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1) Laptops, Flat-screen TVs, and Digital Cameras. The cost of commoditized technology (products made with basic, widespread knowledge of hardware components) will keep going down, says Brad Wilson, founder of the savings website BradsDeals and author of Do More, Spend Less: The New Secrets of Living the Good Life for Less. Because of technological improvements, electronics parts are becoming cheaper and easier to manufacture, tempting more companies to get in on the action. As suppliers compete for market share, prices for consumers fall-except on those beloved Apple products. There isn’t an oversupply since only one company makes them.

2) Gas. Finally! A gallon of gas will cost about 20 cents less in 2013 as compared to 2012, according to Tancred Lidderdale of the U.S. Energy Information Administration. That’s because production by non-OPEC nations like the United States and Canada is growing and causing crude oil prices to drop. But beware: Crude oil is an internationally traded commodity, so events in the Middle East, Africa and the Gulf of Mexico can cause supply disruptions and impact what we pay at the pump.

3) Online Apparel. Never buy an item at list price, says Wilson, adding that online coupons exist for nine out of ten retailers at any given time. “Deals are quick to find-the trick is remembering to look.” Among the money-saving opportunities are site-wide sales, percentages off, rebates and free shipping (which is practically a rule these days). Just do a Google search for your favorite retailer-say, Old Navy, Carter’s or Sports Authority-followed by the words “coupon code.” Or head to sites like RetailMeNot, FatWallet or BradsDeals, where the average visitor spends 88 seconds looking for a coupon and saves $24.

4) Apps. “You’ll see more free apps because the public has voted with their wallets that a free product that’s good enough beats a paid product that’s perfect,” says strategic innovation consultant Scott Steinberg. “Thousands of free or low-priced apps released in 2012 offered full-fledged, program-level quality and performance, training shoppers to expect more for less.” Since you bank on paying so little, companies are forced to drop prices further and make top-notch programs for next-to-nothing, but they’ll make money from charging a premium for extra features and selling ads within the apps.

5) Tablets. Steinberg says these prices will plummet as more options flood the market, a result of hardware becoming more commoditized, public interest in tablets growing and competition strengthening among key tech players. Consumers who don’t want a $500 iPad can now get a slew of lower-priced models starting at $199. “Even low-end devices are equipped with better graphics and more technological horsepower than ever,” Steinberg says. “If all you want to do is read books, listen to music or surf the web, you can get a very good product for $200 to $300.”

6) Smartphones. If you’re still carrying a flip phone, this may be your year to switch. A rising number of carriers offering prepaid and monthly service made customers wary of longer contracts in 2012, according to Steinberg. That-along with the abundance of new, top-rated Android phone models-has led mobile carriers to “offer high-quality phones for as low as $100” when you commit to their service plan, says Steinberg. But prepare to pay higher monthly service fees as data charges rise.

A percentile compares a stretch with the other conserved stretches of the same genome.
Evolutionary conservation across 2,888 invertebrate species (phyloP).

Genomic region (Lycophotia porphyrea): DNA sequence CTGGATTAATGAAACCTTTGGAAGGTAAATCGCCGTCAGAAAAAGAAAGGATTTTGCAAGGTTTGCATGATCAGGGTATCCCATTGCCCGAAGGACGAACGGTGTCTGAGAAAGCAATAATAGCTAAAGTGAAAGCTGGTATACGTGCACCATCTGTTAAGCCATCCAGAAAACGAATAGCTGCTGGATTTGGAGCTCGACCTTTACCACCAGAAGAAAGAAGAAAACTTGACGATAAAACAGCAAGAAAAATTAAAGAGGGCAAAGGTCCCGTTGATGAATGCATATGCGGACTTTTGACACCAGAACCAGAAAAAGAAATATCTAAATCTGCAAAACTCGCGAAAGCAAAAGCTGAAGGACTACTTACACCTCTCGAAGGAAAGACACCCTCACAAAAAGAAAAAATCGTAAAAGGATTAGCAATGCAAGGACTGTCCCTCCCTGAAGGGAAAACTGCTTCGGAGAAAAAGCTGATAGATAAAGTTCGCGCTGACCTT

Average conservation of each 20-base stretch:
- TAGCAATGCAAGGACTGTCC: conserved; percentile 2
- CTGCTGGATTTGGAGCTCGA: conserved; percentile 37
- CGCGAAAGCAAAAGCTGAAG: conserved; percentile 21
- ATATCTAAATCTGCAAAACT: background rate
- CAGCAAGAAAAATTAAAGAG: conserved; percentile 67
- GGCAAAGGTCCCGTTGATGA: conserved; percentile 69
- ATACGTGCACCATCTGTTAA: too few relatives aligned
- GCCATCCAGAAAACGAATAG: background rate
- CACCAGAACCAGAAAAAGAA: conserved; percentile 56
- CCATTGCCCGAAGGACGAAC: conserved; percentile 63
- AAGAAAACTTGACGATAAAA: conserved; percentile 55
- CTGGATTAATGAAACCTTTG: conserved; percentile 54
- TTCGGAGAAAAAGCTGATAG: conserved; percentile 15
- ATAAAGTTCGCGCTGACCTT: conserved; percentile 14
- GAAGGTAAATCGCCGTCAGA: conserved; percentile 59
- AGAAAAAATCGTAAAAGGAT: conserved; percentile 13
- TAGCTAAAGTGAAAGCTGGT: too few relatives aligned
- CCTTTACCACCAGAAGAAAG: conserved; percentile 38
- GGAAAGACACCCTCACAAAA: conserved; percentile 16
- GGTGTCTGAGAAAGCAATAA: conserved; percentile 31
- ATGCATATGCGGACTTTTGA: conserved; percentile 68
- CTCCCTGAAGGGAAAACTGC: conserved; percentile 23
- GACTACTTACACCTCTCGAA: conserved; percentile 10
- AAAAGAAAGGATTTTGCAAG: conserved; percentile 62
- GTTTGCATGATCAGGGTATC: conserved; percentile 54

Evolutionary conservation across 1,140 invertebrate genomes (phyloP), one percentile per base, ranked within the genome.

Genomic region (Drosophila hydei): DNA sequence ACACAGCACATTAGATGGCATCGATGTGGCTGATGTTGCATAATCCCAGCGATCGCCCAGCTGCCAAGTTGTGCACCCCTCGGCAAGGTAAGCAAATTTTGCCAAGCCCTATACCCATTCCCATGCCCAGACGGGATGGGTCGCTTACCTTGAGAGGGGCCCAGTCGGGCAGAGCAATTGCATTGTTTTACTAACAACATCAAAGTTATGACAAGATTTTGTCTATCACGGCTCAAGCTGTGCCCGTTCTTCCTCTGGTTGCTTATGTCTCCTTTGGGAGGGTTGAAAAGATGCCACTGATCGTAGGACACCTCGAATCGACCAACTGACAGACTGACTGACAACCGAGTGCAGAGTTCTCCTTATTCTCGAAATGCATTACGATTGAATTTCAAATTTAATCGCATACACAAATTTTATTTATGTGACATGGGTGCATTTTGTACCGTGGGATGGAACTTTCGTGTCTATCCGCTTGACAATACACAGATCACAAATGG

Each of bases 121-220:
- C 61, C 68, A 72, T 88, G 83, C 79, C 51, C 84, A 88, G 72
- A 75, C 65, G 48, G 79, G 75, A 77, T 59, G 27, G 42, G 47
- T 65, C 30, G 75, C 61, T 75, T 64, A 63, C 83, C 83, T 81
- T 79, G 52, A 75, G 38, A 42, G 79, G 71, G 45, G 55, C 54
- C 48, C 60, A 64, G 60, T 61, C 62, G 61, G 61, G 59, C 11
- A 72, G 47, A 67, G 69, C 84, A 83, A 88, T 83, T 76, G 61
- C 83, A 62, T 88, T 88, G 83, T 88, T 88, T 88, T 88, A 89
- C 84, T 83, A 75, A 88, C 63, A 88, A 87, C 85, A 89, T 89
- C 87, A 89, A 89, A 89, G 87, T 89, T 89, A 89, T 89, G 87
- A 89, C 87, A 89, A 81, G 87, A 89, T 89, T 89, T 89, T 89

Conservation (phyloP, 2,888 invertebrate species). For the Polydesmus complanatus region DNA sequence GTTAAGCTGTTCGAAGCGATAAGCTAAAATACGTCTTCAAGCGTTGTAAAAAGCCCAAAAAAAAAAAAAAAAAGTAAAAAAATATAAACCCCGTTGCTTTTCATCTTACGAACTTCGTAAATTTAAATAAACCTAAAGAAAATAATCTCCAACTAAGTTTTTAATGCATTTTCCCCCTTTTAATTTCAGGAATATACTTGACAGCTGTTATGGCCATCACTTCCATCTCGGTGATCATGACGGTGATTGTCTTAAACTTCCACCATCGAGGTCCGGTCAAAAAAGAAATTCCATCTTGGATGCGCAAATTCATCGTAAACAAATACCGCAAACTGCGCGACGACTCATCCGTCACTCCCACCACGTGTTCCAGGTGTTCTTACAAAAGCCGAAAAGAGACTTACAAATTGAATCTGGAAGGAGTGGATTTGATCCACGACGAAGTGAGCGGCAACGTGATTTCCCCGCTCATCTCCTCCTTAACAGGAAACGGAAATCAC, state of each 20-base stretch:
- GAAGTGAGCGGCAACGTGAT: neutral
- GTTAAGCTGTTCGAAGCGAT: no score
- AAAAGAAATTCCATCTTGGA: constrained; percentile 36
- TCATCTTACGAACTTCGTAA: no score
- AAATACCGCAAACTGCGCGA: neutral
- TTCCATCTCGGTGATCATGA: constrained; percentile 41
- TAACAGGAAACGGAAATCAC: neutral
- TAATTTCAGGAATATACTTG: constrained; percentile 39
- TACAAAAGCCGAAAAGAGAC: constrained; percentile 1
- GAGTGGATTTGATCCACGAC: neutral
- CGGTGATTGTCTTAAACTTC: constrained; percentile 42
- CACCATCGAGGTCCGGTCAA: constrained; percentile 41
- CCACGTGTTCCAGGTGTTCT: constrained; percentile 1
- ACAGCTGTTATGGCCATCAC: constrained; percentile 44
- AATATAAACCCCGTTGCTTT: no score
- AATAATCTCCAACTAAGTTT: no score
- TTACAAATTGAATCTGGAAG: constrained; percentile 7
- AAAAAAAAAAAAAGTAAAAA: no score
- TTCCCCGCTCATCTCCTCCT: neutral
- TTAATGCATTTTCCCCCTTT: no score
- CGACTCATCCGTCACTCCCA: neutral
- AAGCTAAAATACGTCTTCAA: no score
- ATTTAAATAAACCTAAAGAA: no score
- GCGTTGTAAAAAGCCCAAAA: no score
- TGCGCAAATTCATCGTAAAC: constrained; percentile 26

7) Video Games. Prices on physical video games are going way down as manufacturers try to compete with digital downloads, says Steinberg. Free and super-cheap apps also vie for gamers’ attention, as do streaming services and rentals. With little overhead for manufacturing, shipping and storage, these game-delivery systems keep costs down. That means actual video games must lower their prices to stay appealing. So games once sold for $60 will now cost $40, or even $30, Steinberg says.

8) Last-Minute Travel. The biggest travel trend for 2013 will be massive savings on mobile-exclusive deals via apps, says Expedia Travel Expert Sarah Gavin. Just don’t anticipate the same savings to be available on websites. “There’s a certain type of trip that people search for and book on a mobile device,” she explains. “They tend to be short-term and closer to home, like an overnight or weekend at a hotel when the in-laws come to town.” Hotels don’t lower prices eight weeks out-they’re hoping someone will still pay full price. But a high vacancy rate 48 hours in advance can mean drastic rate cutting to fill those rooms. As long as you’re flexible, you can find last-minute deals for up to 60% off.

9) Bundled Vacations. Big resort destinations will continue to offer major savings when you buy airfare, room and car rental all together. “You can save nearly $525 on a weeklong trip for two adults by booking those three things at once because individual carriers can hide low rates in the package price,” says Gavin. Also, as new hotels are being built again, rooms need to be occupied. Expect the best deals at resorts in Cancun, the Caribbean and Hawaii, where people spend extra money on day-trip excursions, spa services and alcohol.

10) Cruises. Over the past few years, cruising has become increasingly popular as bigger, better ships turned into destinations themselves. But last year’s Costa Concordia disaster off the coast of Italy dissuaded some would-be vacationers. “In 2013, cruise lines will offer incentives to entice travelers back to their ships,” says Gavin. Look for onboard deals and credits-especially early in the year.  (Yahoo)